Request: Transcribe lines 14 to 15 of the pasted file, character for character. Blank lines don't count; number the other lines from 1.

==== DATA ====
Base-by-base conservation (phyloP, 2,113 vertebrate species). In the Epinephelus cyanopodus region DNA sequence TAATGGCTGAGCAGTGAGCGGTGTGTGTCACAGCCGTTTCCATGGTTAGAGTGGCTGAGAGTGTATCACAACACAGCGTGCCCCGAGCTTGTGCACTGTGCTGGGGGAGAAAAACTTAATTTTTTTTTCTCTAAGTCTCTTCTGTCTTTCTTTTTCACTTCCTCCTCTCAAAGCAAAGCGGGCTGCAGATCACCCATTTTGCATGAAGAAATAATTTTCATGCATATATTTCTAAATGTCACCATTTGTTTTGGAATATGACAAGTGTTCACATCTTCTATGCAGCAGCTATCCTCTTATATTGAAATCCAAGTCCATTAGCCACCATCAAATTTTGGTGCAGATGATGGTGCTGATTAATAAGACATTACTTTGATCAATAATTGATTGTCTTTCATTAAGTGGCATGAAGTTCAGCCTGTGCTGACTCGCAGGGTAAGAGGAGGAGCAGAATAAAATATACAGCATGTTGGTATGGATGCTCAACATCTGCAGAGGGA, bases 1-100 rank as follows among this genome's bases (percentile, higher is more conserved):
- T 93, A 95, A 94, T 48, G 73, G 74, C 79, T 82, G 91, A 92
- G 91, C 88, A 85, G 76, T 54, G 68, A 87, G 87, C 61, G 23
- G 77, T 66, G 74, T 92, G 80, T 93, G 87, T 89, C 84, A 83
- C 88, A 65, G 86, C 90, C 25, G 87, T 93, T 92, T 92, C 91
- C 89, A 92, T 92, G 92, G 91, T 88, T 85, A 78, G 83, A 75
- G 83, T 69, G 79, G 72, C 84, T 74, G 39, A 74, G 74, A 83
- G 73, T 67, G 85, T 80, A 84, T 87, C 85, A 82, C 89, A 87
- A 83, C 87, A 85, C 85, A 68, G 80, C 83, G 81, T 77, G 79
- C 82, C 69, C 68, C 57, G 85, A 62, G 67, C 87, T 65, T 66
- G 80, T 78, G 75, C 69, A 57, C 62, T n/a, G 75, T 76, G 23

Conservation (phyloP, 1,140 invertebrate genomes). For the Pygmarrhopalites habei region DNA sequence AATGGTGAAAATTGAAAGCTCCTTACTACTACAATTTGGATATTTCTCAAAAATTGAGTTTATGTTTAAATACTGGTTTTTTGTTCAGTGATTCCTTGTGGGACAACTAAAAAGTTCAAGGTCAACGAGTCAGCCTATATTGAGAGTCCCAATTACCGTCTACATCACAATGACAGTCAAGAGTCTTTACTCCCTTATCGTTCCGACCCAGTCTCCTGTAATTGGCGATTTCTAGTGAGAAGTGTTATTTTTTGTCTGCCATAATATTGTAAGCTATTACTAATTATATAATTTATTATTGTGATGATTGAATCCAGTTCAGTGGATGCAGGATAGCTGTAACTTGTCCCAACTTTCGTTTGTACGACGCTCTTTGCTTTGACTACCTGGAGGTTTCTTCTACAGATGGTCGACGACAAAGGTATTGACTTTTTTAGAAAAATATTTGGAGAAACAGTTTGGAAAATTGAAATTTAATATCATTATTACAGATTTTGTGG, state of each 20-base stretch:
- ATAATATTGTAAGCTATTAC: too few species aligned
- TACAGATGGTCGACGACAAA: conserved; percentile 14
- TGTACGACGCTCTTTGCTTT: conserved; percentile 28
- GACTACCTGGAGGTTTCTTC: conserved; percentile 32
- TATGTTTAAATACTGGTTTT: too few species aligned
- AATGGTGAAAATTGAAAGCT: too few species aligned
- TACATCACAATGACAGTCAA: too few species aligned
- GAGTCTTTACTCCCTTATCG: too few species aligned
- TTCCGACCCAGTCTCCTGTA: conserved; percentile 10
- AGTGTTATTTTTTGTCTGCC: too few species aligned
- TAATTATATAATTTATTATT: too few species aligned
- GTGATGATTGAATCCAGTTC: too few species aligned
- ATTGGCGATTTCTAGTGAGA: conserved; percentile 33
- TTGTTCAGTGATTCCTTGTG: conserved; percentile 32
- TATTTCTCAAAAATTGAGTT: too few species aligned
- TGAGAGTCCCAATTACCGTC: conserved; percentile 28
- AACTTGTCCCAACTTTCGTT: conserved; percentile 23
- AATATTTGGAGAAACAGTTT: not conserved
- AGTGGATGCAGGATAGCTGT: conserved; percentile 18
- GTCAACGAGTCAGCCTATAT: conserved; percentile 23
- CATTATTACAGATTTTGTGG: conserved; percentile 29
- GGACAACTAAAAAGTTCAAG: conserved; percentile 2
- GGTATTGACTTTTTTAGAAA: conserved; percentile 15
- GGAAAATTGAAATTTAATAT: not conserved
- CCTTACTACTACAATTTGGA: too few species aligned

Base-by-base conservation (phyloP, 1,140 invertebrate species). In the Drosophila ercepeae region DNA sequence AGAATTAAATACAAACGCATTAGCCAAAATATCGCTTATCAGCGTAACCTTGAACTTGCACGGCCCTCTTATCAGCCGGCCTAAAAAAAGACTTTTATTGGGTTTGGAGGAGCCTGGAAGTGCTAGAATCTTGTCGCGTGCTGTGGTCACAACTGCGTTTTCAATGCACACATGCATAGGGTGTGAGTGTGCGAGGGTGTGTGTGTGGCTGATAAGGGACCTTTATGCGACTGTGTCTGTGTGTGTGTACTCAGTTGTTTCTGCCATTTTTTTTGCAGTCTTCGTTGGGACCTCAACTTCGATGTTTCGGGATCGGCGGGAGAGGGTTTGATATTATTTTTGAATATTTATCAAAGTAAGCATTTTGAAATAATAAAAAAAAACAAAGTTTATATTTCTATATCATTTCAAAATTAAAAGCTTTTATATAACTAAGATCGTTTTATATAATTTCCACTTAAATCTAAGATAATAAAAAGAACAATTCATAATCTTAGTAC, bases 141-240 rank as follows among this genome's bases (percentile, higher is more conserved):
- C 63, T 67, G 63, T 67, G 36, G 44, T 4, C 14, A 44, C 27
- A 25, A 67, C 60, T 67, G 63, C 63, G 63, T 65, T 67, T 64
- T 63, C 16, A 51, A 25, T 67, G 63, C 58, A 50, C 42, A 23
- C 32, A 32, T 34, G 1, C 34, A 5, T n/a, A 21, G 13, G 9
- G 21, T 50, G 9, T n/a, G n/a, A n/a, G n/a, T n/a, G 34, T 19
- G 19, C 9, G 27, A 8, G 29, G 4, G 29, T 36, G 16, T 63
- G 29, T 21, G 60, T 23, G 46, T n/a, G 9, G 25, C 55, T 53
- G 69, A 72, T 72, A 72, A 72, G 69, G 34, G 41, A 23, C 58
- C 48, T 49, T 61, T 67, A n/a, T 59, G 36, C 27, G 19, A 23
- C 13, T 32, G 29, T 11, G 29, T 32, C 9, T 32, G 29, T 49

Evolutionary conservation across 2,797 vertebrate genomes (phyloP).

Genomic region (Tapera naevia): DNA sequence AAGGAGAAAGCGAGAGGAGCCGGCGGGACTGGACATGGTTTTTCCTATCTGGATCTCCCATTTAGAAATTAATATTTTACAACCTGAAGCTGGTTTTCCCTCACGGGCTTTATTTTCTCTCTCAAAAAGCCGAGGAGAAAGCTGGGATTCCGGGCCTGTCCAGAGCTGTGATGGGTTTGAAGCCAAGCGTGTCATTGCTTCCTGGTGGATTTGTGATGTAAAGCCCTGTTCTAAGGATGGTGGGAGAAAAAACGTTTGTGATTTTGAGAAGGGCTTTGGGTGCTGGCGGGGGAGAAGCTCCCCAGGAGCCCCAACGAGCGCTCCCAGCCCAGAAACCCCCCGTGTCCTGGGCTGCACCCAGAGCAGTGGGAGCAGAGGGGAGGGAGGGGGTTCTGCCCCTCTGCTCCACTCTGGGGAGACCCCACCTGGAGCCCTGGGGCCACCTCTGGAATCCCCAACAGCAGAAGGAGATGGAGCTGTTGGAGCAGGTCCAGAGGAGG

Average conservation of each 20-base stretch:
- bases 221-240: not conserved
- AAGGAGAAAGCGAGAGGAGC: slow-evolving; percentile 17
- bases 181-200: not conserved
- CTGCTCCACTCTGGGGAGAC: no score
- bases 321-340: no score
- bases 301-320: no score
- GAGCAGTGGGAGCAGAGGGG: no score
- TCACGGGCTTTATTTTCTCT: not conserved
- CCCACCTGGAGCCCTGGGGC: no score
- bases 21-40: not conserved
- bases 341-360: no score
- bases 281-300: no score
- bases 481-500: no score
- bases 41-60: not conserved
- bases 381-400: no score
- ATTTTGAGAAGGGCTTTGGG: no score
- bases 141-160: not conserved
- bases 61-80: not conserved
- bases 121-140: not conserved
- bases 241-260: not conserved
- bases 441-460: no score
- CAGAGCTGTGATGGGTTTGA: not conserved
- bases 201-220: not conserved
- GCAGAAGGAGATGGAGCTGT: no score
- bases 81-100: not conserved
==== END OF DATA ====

- TACAGATGGTCGACGACAAA: conserved; percentile 14
- TGTACGACGCTCTTTGCTTT: conserved; percentile 28